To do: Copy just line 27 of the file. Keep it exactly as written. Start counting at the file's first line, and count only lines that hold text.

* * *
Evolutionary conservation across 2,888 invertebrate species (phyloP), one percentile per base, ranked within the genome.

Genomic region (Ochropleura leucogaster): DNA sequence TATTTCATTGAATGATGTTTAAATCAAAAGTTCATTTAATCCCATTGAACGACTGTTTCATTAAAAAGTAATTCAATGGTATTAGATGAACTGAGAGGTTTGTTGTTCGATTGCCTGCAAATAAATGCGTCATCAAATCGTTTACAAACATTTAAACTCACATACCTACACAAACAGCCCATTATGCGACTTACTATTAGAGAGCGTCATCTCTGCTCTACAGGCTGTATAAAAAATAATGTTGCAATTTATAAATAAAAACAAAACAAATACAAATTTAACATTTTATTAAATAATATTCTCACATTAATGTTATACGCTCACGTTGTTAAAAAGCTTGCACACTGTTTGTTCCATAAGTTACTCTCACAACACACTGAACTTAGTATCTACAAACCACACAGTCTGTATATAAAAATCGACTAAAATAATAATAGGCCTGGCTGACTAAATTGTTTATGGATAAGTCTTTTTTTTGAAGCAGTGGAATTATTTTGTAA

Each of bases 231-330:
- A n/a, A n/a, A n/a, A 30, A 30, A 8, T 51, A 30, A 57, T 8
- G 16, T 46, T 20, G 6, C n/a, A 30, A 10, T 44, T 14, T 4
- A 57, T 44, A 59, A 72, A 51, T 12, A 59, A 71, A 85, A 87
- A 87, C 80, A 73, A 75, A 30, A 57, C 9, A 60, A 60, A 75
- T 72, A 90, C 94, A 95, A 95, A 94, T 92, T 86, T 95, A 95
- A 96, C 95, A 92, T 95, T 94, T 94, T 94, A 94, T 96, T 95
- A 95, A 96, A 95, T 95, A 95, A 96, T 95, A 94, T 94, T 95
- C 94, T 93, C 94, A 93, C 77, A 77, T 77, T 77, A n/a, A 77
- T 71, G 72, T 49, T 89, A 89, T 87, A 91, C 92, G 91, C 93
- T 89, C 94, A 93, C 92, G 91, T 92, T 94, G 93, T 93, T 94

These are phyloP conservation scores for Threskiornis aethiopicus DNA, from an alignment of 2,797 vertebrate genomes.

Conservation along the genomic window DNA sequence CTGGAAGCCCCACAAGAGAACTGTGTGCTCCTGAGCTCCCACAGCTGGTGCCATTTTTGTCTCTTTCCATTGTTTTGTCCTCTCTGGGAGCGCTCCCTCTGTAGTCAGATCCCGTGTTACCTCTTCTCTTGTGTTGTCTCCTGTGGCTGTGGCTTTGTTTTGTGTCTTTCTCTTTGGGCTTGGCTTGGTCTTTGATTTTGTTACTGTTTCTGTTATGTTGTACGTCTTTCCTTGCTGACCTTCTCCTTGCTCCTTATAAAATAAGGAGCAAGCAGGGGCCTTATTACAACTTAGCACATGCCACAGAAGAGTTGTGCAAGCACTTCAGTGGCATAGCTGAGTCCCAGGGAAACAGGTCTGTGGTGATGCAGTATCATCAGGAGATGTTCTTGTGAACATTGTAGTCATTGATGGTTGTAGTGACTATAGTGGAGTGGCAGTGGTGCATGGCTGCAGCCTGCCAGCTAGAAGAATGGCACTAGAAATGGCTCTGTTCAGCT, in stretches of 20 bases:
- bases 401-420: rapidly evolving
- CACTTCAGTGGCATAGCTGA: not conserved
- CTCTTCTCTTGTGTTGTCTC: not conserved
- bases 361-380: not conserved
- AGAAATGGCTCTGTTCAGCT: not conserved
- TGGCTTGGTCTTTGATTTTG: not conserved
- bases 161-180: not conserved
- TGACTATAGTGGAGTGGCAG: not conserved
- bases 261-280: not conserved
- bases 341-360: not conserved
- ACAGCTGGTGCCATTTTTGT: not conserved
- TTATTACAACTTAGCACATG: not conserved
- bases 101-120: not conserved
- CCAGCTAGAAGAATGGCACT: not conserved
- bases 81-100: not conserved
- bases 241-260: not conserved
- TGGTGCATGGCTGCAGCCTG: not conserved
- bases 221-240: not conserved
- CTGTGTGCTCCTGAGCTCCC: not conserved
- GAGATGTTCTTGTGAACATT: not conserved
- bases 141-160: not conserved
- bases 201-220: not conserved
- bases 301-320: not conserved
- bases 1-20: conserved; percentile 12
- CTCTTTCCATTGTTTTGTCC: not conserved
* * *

- TTATTACAACTTAGCACATG: not conserved